Yes, I think it is highly likely that further liquidity will be injected to offset the deflationary effects of deleveraging. Liquidity is one of the last tools at the central banks’ disposal and we have seen before that, when markets encounter extreme stress, liquidity is the tool of choice. We are in the middle of an epic battle between low growth and liquidity and history tells us that liquidity normally prevails. It may take time, but eventually the threat of deep recession and deflation should be averted by prolonged excess liquidity. This means that further quantitative easing, in all of its guises, is highly likely.
Q: What will be the main beneficiaries of this excess liquidity?
The authorities would like it to end up in the real economy, via increases in corporate capital expenditure and private consumption, but I think we are some way off those two outcomes happening. More likely is that the liquidity will find its way into financial assets. This is what we have seen in the waves of quantitative easing to date – the cheapest financial assets rally, and the authorities will accept this as an outcome because there is a chance that some of the profits from this rally will ultimately end up in the real economy.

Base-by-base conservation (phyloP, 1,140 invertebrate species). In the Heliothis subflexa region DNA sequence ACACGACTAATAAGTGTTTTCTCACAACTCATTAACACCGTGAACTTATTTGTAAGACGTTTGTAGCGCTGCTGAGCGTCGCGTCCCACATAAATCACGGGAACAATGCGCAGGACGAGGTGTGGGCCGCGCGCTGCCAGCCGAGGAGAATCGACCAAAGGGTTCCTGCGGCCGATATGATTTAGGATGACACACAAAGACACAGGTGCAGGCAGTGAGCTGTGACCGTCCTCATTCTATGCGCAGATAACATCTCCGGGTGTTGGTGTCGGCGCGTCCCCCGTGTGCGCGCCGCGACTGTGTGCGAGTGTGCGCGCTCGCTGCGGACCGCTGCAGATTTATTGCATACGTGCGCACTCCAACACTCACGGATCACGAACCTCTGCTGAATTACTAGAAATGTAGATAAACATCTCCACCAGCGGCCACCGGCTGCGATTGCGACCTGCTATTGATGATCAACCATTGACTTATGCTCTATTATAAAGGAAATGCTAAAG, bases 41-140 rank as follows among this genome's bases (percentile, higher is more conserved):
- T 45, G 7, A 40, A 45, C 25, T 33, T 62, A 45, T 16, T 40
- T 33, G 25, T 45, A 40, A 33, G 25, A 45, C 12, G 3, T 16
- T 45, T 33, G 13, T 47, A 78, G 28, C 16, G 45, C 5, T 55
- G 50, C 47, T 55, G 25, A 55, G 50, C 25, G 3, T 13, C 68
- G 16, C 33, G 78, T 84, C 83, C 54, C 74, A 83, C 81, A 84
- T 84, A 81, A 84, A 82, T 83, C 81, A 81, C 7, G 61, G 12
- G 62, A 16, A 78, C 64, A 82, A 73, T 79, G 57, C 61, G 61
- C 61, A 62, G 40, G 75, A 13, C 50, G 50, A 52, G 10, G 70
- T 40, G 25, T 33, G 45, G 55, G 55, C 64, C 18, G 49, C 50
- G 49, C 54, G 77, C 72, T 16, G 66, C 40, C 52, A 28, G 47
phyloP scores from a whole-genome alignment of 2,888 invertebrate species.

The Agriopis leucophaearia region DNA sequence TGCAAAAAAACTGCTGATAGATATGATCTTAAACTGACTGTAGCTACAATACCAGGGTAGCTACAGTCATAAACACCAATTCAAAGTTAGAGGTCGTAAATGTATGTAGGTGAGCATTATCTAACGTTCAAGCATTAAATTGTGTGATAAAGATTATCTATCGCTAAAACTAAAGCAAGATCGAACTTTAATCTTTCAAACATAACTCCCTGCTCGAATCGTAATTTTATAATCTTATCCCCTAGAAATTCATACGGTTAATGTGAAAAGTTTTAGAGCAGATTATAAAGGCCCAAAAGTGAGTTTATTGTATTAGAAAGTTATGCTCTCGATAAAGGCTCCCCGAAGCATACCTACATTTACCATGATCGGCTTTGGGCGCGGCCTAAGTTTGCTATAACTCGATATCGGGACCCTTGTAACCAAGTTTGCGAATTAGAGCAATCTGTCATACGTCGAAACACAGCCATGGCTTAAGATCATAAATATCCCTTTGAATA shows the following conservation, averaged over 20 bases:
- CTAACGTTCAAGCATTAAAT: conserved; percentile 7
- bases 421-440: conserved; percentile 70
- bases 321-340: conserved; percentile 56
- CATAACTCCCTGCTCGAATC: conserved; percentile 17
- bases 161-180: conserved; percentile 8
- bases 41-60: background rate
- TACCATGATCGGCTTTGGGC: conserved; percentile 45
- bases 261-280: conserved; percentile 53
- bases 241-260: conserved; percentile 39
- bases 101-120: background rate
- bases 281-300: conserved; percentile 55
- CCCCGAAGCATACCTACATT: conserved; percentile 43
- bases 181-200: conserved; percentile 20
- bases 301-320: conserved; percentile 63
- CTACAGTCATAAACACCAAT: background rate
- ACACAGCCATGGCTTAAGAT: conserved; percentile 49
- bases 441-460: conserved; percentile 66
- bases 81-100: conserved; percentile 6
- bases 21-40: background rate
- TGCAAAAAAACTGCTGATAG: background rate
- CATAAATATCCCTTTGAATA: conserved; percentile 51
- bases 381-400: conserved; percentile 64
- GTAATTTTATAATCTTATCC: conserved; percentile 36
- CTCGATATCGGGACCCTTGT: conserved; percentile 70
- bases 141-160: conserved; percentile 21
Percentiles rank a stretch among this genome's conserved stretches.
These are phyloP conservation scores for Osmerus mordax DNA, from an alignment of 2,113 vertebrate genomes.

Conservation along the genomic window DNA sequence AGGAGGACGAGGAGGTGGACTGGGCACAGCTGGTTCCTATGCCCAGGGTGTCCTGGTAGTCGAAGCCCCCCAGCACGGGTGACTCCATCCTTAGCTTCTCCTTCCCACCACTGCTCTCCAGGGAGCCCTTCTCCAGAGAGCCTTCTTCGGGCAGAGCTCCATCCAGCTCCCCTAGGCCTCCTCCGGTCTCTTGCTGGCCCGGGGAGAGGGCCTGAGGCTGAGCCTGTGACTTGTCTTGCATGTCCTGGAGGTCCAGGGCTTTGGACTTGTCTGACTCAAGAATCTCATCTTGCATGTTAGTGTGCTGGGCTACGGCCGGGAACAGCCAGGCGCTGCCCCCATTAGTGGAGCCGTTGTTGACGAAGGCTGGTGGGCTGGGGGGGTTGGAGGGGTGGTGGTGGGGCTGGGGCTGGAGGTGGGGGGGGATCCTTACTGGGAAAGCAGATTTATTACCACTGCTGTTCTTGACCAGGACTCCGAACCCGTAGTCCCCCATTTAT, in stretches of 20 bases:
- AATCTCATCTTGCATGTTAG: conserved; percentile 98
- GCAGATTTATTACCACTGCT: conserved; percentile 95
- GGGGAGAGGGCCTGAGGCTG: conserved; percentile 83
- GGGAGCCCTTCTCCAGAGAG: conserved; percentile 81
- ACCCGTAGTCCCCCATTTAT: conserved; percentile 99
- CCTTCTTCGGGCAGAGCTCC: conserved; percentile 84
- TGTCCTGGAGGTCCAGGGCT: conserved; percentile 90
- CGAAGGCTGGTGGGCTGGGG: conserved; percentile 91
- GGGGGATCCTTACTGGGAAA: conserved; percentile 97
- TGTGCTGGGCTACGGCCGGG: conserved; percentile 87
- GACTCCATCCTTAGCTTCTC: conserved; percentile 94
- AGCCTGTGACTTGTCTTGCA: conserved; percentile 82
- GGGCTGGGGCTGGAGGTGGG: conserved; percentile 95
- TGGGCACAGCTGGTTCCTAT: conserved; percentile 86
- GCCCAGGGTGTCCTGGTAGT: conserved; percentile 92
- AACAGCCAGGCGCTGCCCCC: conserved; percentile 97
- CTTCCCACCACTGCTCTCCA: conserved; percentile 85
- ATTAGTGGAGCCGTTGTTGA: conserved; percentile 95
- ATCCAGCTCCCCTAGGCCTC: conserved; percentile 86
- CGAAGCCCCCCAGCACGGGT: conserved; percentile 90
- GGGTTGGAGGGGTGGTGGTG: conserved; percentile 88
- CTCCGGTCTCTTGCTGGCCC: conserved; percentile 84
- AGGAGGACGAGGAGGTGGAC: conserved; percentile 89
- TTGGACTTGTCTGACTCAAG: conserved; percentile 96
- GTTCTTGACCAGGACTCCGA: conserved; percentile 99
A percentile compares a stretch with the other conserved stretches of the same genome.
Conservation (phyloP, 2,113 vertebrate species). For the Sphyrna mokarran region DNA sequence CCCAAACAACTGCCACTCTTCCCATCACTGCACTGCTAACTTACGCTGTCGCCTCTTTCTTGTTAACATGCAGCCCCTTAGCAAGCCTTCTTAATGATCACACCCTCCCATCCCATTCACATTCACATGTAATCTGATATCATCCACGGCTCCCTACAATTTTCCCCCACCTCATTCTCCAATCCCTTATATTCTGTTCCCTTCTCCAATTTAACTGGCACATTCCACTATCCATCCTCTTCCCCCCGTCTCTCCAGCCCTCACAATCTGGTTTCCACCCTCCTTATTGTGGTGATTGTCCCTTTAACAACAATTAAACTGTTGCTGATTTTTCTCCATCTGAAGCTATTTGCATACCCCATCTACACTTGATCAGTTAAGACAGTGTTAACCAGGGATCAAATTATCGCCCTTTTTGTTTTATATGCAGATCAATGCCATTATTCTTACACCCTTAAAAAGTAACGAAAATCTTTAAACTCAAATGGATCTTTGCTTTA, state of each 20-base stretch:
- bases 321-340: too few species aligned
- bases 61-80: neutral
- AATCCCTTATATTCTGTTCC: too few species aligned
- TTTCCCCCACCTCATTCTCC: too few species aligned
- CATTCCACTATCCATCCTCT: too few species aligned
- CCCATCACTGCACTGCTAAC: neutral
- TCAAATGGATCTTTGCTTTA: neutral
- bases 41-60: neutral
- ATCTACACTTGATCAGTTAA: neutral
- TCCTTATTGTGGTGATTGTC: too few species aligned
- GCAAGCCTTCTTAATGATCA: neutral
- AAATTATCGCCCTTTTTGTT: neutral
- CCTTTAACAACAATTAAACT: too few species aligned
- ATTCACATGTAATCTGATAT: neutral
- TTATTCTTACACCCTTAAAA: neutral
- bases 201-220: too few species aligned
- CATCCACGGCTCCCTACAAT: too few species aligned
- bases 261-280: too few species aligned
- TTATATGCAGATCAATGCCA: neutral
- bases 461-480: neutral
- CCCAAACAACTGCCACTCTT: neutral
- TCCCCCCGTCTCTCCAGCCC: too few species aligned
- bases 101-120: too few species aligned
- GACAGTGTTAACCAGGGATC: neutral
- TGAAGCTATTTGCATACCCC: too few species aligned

Q: Wrapping up, what would you say are the main themes in fixed income?
The biggest theme is that the way we think about risk and return has changed forever. There has been a blurring of the boundaries between developed and developing markets, and between government and corporate markets. Valuations of relatively safe assets are very expensive, and it is hard to find attractive returns without taking big risks. But there are areas that can provide decent returns without unacceptable risk.
In addition, deleveraging still has a long way to go and this will mean low growth, with fears of recession and deflation from time to time. To combat this, interest rates are going to stay low for a long time in the developed world, reinforcing the search for income.
Thirdly, we can expect further liquidity injections if things get worse in Europe and this liquidity is likely to boost attractively valued risk assets within fixed income and beyond. And finally, we need to accept that volatility is going to remain a feature of all markets. This means that we need to look beyond the short-term news flow, return to fundamentals and take advantage of changes in prices to invest in those assets that we think have the best long-term return potential.